| CROSSING BORDERS: A poster of Shoaib Mansoors new film Bol
Speaking in praise of Bol
Eros International were confident enough to hold a preview screening of the new Pakistani film, Bol, last week at their swish headquarters in London, ahead of its general release on August 30 — and with good reason.
It is directed by Shoaib Mansoor, who announced his arrival with his last movie, Khuda Ke Liye.
Far from Pakistani filmmakers picking up tricks of the trade from their seniors in Bollywood, I do believe that after Bol it could be the other way round. This is not to say Bol is perfect — Mansoor has thrown in too many issues into one film, from sex discrimination to sexuality, homosexual rape and religious intolerance — but it does what cinema should. It grips the audience.
The drama begins at Central Jail, Lahore, where a young woman, Zainab, the lead character, is about to be hanged for murder. But she has received presidential permission to address the media before she is executed.
It is unlikely that a prisoner on death row would receive such a concession but Zainab (played wonderfully by Humaima Malick) convincingly recounts in flashback the events that led to her lashing out against her tyrannical father. He is a hakim, a man with a failing business and seven daughters, who had come to Lahore from Delhi after Partition. When his wife does bear him a son, the child turns out to be a boy with the genes of a girl. His disgusted father would have much rather had the baby put down at birth but as Saifee grows up he wants to put on lipstick and dress like his sisters. His end is tragic.
Hakim Sahib is portrayed very much as the villain though it is fairer to see him as a man who is a prisoner of his religion.
There is an unnecessary touch of slick Bollywood about the love affair between Ayesha, one of Hakim Sahibs other daughters, and Mustafa (Atif Aslam), the boy next door who is a medical student-cum-pop singer. But I give the film 8.5 out of 10.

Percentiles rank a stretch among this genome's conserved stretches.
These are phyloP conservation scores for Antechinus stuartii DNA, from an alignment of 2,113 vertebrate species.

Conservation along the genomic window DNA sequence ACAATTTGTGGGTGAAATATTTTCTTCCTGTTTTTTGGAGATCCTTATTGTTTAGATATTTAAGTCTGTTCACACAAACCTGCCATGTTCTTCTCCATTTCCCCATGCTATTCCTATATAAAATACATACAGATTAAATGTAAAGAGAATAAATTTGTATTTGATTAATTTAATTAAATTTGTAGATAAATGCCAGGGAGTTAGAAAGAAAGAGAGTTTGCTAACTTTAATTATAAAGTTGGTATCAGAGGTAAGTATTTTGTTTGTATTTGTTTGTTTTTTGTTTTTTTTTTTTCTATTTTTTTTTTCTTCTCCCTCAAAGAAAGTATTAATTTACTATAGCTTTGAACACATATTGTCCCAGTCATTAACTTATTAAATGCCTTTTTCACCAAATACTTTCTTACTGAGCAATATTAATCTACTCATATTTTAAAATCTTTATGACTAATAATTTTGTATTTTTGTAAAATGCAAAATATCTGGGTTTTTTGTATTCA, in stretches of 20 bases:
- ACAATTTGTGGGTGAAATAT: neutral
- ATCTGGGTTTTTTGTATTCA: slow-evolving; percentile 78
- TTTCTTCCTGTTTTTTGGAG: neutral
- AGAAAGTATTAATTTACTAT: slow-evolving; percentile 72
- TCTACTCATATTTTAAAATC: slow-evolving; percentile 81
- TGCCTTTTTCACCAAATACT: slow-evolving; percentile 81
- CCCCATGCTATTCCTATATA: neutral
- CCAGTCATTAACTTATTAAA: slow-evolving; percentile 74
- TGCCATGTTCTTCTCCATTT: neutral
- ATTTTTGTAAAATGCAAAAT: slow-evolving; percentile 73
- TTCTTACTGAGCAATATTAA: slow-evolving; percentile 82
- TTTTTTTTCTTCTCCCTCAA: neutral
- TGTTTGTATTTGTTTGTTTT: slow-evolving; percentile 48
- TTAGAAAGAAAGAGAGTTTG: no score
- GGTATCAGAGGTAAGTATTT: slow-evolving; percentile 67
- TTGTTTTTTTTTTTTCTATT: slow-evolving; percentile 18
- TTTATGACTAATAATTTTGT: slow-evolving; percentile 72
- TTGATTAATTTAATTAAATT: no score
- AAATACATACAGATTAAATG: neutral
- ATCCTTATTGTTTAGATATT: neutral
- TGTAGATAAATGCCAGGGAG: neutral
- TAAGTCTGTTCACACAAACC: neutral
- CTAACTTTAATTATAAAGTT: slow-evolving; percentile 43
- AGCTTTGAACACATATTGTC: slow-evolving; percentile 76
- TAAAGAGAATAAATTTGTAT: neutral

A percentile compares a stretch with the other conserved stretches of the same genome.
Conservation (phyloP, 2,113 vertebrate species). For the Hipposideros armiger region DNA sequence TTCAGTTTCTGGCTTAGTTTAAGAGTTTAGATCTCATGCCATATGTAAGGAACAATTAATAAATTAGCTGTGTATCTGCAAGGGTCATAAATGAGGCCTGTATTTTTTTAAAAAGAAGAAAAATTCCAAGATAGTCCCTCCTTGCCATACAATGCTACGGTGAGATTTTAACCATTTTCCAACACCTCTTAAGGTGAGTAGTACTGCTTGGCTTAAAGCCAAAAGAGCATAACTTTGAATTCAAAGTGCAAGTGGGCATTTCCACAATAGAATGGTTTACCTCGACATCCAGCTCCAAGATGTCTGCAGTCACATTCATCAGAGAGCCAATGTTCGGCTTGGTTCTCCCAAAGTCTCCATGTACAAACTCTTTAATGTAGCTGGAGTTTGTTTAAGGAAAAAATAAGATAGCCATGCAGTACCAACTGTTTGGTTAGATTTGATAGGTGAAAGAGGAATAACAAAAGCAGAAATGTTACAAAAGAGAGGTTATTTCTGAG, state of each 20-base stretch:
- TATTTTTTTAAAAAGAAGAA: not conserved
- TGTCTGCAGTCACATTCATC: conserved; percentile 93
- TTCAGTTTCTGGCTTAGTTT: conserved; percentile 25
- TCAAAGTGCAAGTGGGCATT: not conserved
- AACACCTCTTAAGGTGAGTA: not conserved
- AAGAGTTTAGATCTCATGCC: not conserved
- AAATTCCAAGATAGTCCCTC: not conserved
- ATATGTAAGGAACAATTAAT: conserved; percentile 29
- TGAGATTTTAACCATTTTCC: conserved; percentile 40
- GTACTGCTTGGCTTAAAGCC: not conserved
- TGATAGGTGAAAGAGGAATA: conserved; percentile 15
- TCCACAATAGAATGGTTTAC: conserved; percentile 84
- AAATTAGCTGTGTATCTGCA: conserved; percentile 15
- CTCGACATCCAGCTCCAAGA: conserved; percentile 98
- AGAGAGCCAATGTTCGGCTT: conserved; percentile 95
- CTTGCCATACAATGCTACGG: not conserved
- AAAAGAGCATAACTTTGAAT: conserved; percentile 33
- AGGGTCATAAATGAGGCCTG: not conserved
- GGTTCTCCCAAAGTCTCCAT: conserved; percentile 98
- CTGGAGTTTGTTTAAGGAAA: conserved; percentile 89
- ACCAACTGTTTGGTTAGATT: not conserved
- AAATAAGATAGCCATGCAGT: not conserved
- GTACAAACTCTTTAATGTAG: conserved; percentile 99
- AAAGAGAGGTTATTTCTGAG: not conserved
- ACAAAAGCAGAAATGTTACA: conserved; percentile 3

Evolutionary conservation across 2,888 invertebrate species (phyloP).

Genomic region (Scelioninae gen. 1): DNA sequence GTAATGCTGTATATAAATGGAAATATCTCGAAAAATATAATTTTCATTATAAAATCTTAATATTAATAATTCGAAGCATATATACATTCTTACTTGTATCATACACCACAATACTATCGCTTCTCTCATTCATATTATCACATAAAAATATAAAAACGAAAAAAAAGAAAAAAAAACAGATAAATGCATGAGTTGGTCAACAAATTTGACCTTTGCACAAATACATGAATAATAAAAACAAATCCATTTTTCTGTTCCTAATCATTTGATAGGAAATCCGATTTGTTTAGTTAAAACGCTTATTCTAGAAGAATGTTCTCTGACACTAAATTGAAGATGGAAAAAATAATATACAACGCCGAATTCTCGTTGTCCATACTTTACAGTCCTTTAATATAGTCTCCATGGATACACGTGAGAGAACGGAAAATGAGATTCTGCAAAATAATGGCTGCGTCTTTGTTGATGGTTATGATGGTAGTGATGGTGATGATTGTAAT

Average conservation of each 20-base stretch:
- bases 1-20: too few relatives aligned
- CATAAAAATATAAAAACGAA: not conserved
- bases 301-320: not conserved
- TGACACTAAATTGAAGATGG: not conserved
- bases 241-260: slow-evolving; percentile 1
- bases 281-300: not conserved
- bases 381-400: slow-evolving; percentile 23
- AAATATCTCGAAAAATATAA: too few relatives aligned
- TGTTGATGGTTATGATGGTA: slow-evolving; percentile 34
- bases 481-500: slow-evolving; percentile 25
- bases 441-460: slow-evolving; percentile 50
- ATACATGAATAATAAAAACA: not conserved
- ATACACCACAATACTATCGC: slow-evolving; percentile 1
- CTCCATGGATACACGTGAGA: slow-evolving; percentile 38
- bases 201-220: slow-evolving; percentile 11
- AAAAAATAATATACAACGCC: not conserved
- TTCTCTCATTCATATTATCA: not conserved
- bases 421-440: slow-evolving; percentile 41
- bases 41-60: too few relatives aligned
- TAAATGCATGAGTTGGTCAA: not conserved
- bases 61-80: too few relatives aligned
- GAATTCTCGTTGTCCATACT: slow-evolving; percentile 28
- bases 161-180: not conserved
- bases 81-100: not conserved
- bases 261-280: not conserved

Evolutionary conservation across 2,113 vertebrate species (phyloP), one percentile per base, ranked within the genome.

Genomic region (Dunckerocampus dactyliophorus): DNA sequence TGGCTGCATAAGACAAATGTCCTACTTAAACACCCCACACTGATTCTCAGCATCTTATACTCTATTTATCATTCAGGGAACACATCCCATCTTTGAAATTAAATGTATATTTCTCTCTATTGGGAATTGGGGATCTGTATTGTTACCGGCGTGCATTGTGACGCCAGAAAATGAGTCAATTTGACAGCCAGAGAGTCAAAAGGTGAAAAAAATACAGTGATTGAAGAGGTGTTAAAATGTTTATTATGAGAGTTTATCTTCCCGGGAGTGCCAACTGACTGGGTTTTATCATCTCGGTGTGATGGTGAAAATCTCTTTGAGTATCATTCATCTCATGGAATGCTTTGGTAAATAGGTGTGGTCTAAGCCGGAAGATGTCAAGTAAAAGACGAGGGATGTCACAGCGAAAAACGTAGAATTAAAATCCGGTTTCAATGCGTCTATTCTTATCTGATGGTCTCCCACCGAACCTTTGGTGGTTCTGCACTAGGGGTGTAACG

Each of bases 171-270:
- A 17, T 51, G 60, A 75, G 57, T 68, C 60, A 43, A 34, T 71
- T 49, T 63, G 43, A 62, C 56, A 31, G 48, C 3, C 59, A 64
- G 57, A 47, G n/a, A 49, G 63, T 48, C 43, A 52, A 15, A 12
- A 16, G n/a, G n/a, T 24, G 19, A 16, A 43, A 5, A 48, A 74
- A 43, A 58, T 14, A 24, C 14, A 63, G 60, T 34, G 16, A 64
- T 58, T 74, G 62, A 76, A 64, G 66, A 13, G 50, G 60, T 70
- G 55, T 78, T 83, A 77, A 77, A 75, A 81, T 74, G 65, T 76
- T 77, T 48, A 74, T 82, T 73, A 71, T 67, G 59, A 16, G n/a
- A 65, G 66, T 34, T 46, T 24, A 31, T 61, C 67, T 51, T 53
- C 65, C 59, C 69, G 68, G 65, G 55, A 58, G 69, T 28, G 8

Made by Geo Films, Bol is being distributed by Eros International, thereby proving the case for greater collaboration between Pakistan and India. Bol is, at times, harrowing but I have no doubt it marks out Mansoor as a director with a rare talent for telling a story.
| STILL A STAR: Prina Shah
The competition to get in to do medicine in England is tough. Still, one cannot help but feel sorry for 18-year-old Prina Shah, who was turned down by all the four universities to which she had applied — Oxford, University College London, Nottingham and Kings College London.
In her A levels, she got four A stars in mathematics, further mathematics, chemistry and biology.
Nor could she have improved on her marks in her GCSE exams which are taken at 16. Here the highest grade is again A star — and she got them in all her 12 subjects.
Prina has been the deputy head girl at the City of London School, which is where, some would say, the problem lies.
Universities have been under pressure to widen access and take socially disadvantaged pupils with potential from state or comprehensive schools. The City of London is a top fee paying school.
It is the Indian equivalent of rejecting a pupil with 90 per cent marks in favour of letting in someone with, say, 65 per cent under a quota system.
One man who did get into medical school — though in his case, it was the Welsh National School of Medicine (now part of the Cardiff University School of Medicine) — is Leszek Borysiewicz, who is now the vice-chancellor of Cambridge.